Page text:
Programmable Thermostat = Money in Your Wallet?

Programmable Thermostat = Money in Your Wallet?

Rheem Thermostat

When it comes to money, every little bit saved helps, right? So when you see that Fountain Hills offers a programmable thermostat for your home with the enticing claim of saving you energy and money, of course you’d be interested in learning more about them.

What is a Programmable Thermostat?

A programmable thermostat offers the ability to set individual settings so you can customize the temperature depending on your comfort needs and lifestyle. You can also set the temperature to change during the times you are not home (meaning why pay to keep the house at a cool 68 degrees when no one is home to enjoy it?).

The thermostat is generally easy to use with simple menus to help you choose the settings you need, including up to seven different temperature conditions—not home during the middle of the day? No problem! Just turning the thermostat down one degree (Fahrenheit) for eight hours a day will save you 1 percent of energy, just by that small step. Going on vacation for a week? You got it!

A 2007 study showed that when an Energy Star-certified programmable thermostat was used with a new heating system, the household saved an average of 6.2 percent in annual natural gas consumption. In households who installed a programmable thermostat with their older heating system saved approximately 6.8 percent.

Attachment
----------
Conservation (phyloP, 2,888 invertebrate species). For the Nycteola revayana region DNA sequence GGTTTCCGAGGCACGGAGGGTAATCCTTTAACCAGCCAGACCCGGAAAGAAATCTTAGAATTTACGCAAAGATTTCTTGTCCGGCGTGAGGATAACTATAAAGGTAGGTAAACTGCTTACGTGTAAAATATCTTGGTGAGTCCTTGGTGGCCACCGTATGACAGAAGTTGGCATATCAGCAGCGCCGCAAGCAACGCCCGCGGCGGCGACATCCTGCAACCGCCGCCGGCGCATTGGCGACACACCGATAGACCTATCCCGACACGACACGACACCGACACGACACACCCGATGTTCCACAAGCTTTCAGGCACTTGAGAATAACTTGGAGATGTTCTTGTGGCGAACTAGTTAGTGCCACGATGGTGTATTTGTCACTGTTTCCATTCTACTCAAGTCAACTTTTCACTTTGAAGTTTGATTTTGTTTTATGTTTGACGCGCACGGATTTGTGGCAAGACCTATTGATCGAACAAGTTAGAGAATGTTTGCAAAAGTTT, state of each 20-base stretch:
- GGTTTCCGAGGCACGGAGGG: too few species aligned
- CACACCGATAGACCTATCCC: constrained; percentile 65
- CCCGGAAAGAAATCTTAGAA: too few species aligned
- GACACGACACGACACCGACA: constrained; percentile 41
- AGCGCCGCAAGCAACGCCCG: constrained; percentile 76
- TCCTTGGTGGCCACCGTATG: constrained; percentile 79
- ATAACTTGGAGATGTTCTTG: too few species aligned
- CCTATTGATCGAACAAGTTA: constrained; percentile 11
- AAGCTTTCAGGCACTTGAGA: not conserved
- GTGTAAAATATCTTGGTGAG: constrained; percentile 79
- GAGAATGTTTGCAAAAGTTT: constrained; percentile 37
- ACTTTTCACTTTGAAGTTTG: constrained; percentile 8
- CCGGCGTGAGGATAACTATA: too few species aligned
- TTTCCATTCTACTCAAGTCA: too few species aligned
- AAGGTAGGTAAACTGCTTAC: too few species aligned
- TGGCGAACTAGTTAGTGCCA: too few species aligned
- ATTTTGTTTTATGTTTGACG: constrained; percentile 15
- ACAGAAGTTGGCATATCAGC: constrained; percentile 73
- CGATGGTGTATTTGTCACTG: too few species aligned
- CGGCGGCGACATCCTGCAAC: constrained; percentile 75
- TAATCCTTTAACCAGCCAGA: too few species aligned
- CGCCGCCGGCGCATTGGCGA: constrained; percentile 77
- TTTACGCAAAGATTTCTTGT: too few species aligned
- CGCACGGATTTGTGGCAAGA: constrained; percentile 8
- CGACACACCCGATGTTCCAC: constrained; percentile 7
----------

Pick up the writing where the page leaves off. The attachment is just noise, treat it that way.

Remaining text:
How do they save you money?

Now just because you’ve had a programmable thermostat installed in your home doesn’t mean it will automatically save you money. Just like your traditional thermostat, it all depends on how you set the controls and how you handle it. Yes…you.

The website Get Rich Slowly recommends these steps to help you be more conscious with your programmable thermostat:

  • During the winter, set your thermostat for 68 degrees Fahrenheit while you’re awake and home, but set it lower while you sleep (which can help you sleep better—bonus!) or away.
  • During the summer, set your thermostat at 78 degrees Fahrenheit while you’re home, but set it higher while you’re away.

You can schedule your thermostat to kick on an hour before you wake or come home, this way your home is more comfortable.

The moral: You have to be conscious of your home’s temperature and energy usage and be proactive when using your thermostat.

Of course saving money is bigger than just using one tool. Other ways you can save on your energy usage is listed in our blog How to Save on HVAC Costs.